For those of you who wish to migrate to submitting finalists instead of candidates, your challenge is to learn how to present yourself and your process in a manner that demonstrates both your knowledge and competence. As Chuck Russell states in his book, “Right Person Right Job, Guess or Know”:

“The Selection Process is clearly the most important point of action in terms of impacting the

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As a first step, review the six variables of Human Capital Management as presented in TFL 06/00, “Improve the Process, Improve the Results.” Understand the significance of each and how the work of a competent recruiter can positively impact them. Learn how to conduct a businessperson to businessperson discussion on all six of the variables utilizing behaviorally based questioning techniques.? This will demonstrate to the employer your overall grasp of the “big picture” while providing valuable input on where your process can be adapted to best support the company’s hiring strategy.

Remember

“The most important decisions an executive (manager, supervisor) makes are decisions about people because those decisions will ultimately determine the performance capacity of their organization.”

Peter F. Drucker

Next, and most importantly, explain to the prospect the focus of your search process (see TFL 06/02, “Implanting the DNA for Success”). This will establish your process as “client centered” and help you set the stage for gaining their commitment.

At this point, if you have asked the right questions, listened carefully to the answers and properly presented the focus of your “client centered” approach, the prospect should be ready to learn about the specific steps in your process.? This is where the opportunity to change the dynamic exists.?

In order to migrate to submitting finalists your process must reflect the following:

  • A mutual understanding of the nature and scope of the position as well as the selection criteria that must be met in order for an individual to be qualified as a finalist.
  • The thoroughness and validity of your search and selection process based on the fundamentals of performance measurement.
  • The value to the prospect of your role as process coordinator which includes the delivery of qualified and interested finalists.

If the prospect remains hesitant after everything you have covered up to this point, consider asking the following questions.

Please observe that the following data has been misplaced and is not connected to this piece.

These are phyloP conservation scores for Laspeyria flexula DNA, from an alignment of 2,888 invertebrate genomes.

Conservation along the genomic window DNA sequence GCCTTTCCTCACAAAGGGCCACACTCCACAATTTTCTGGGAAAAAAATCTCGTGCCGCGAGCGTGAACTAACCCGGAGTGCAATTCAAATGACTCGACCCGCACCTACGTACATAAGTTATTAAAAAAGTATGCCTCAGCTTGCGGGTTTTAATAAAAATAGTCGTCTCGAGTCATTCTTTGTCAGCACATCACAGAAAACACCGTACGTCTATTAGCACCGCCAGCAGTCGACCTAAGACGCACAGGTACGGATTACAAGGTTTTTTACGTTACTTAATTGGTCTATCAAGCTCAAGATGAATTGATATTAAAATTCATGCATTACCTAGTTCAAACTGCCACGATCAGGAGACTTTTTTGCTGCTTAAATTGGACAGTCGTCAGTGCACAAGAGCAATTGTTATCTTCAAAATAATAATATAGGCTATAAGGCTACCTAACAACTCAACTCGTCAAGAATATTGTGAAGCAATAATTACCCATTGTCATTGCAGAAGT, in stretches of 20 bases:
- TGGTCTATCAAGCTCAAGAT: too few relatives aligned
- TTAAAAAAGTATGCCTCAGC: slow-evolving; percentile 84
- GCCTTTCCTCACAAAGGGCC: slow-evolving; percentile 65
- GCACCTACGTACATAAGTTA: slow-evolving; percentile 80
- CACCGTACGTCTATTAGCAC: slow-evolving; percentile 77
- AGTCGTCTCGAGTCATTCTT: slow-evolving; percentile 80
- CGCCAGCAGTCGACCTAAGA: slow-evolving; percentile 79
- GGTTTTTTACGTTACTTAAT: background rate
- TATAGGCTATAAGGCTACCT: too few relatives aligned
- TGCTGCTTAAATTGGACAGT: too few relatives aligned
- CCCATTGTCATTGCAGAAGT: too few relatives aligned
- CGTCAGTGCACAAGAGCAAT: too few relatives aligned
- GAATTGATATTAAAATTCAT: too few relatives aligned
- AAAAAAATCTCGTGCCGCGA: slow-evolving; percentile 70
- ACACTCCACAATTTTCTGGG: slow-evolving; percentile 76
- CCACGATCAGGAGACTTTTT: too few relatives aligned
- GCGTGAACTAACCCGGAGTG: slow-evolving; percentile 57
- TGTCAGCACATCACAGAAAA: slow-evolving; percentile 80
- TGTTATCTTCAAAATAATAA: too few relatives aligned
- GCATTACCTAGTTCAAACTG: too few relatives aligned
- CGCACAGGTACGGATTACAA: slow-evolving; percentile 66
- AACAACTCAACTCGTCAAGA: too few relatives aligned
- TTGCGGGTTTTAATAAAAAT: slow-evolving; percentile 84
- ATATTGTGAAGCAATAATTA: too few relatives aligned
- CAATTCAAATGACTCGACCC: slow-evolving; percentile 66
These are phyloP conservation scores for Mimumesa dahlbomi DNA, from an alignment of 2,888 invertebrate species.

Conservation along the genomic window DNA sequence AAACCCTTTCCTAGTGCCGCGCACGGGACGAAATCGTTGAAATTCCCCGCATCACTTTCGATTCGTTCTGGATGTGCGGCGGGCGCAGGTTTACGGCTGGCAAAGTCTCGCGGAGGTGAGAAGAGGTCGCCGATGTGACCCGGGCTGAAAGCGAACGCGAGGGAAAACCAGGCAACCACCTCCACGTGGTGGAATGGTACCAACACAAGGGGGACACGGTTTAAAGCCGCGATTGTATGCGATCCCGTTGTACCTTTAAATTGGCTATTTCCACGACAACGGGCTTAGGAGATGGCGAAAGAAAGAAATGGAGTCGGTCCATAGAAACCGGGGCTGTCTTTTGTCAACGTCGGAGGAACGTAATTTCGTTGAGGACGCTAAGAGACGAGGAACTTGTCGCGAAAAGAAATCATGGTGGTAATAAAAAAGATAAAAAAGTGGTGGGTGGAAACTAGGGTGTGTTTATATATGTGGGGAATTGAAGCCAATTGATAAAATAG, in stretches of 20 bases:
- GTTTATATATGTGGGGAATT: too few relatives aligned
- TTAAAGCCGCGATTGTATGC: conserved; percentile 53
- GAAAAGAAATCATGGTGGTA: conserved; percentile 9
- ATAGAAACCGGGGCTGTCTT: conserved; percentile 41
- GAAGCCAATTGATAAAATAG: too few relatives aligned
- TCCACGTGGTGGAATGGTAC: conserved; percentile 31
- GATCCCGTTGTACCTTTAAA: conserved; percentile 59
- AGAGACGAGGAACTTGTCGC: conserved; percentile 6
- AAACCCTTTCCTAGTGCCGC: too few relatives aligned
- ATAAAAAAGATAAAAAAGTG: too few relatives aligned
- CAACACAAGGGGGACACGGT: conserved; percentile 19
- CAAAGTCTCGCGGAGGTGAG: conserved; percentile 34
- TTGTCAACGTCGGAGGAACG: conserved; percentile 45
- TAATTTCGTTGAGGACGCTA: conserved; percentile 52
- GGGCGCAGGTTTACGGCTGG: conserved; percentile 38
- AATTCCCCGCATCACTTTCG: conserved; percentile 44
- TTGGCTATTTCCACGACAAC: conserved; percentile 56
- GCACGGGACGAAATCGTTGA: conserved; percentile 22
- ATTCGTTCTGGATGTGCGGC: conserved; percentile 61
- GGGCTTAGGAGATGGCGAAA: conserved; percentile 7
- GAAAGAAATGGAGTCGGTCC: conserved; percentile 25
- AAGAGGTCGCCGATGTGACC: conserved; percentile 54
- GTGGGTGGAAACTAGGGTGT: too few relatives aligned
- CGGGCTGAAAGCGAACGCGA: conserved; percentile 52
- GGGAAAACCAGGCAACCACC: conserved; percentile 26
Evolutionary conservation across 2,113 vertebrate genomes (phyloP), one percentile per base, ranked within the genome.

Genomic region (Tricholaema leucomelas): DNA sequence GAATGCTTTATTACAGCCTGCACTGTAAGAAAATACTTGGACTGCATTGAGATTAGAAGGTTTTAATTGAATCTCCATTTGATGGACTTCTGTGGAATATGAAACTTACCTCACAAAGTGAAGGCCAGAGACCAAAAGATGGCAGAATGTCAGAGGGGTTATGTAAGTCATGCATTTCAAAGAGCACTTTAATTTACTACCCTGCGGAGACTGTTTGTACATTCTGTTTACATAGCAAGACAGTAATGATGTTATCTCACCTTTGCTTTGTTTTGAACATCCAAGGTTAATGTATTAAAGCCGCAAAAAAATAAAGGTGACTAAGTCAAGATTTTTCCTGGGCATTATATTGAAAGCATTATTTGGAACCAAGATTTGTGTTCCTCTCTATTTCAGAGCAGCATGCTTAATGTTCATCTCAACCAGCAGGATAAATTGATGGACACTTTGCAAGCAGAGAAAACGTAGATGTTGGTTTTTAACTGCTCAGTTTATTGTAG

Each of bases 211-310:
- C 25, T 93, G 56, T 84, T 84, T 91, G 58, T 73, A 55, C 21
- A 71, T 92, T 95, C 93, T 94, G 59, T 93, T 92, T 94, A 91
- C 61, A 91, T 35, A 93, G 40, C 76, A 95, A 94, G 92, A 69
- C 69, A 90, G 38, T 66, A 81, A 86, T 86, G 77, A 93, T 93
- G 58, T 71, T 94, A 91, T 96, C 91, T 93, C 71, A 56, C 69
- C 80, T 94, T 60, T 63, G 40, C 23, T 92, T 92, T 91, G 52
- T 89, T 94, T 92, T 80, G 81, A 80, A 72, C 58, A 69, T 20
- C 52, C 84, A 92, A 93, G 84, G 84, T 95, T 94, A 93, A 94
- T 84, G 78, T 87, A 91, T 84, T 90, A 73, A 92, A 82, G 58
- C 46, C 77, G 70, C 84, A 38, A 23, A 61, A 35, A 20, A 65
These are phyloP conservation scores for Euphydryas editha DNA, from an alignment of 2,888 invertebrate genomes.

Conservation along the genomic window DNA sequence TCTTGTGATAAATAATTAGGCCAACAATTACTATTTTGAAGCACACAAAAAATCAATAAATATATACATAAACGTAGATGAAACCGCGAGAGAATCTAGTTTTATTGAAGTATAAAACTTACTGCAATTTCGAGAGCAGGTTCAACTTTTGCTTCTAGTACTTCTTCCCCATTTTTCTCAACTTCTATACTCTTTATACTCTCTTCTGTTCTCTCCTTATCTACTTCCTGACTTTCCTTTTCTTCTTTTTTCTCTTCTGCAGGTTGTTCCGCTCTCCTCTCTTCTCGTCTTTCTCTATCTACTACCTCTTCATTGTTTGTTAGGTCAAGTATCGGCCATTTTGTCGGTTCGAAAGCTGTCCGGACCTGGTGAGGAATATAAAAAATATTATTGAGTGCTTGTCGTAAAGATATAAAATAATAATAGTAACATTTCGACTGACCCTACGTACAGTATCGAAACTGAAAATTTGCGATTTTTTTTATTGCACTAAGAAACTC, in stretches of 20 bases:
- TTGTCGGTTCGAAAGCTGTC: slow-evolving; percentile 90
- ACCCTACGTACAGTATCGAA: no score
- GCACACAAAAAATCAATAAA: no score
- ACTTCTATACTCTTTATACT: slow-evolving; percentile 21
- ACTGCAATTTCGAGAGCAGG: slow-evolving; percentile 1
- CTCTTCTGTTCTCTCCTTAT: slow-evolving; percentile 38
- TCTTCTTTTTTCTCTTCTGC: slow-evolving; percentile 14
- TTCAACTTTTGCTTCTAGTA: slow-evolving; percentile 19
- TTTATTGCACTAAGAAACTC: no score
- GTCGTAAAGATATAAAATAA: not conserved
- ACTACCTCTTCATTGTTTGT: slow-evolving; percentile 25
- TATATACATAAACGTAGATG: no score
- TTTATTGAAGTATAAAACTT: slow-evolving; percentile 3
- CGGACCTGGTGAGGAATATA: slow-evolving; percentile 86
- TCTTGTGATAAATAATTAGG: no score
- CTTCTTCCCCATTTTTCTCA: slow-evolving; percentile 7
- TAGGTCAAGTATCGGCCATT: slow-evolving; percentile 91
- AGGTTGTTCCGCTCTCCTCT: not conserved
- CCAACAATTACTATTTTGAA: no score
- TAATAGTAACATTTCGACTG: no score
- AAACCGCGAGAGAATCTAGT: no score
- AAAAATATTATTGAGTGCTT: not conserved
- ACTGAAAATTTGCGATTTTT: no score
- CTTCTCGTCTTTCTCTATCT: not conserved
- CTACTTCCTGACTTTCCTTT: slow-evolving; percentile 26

“Correct me if I’m wrong but isn’t it my responsibility to conduct the screening process on your behalf?? If not, why would you work with me?”

That’s a loaded question but if you’re sincere about serving your client while controlling the process, ask for the responsibility. What’s the worst thing that can happen?? The client says “no” leaving you in the same position you were in before asking the questions.

On the other hand, if the timing is right and you have stated the benefits in a compelling fashion, the client may very well say “yes.” Armed now with their affirmation, you can proceed with the search confident in knowing you control a major factor that will greatly contribute to a successful outcome.

Gaining the trust of your client is absolutely necessary in order to be given the responsibility for submitting finalists to be interviewed. Not every recruiter wants that responsibility or has the wherewithal to earn it. Nevertheless, for those who do, the value is substantial as they see their fill ratios improve, their billings increase and their client relationships strengthened. After all, having the responsibility for submitting finalists is a reflection on their process.

If you have questions or comments on this topic, just let me know. It’s always great to hear from you.

Recipient of the Harold B. Nelson Award, Terry Petra is one of our industry's leading trainers and consultants. He has successfully conducted in-house programs for hundreds of search, placement, temporary staffing firms and industry groups across the U.S., Canada, Mexico, Australia, New Zealand, Russia, England, and South Africa. To learn more about his training products and services, including PETRA ON CALL, and BUSINESS VALUATION, visit www.tpetra.com. Terry can be reached at (651) 738-8561 or click to email him.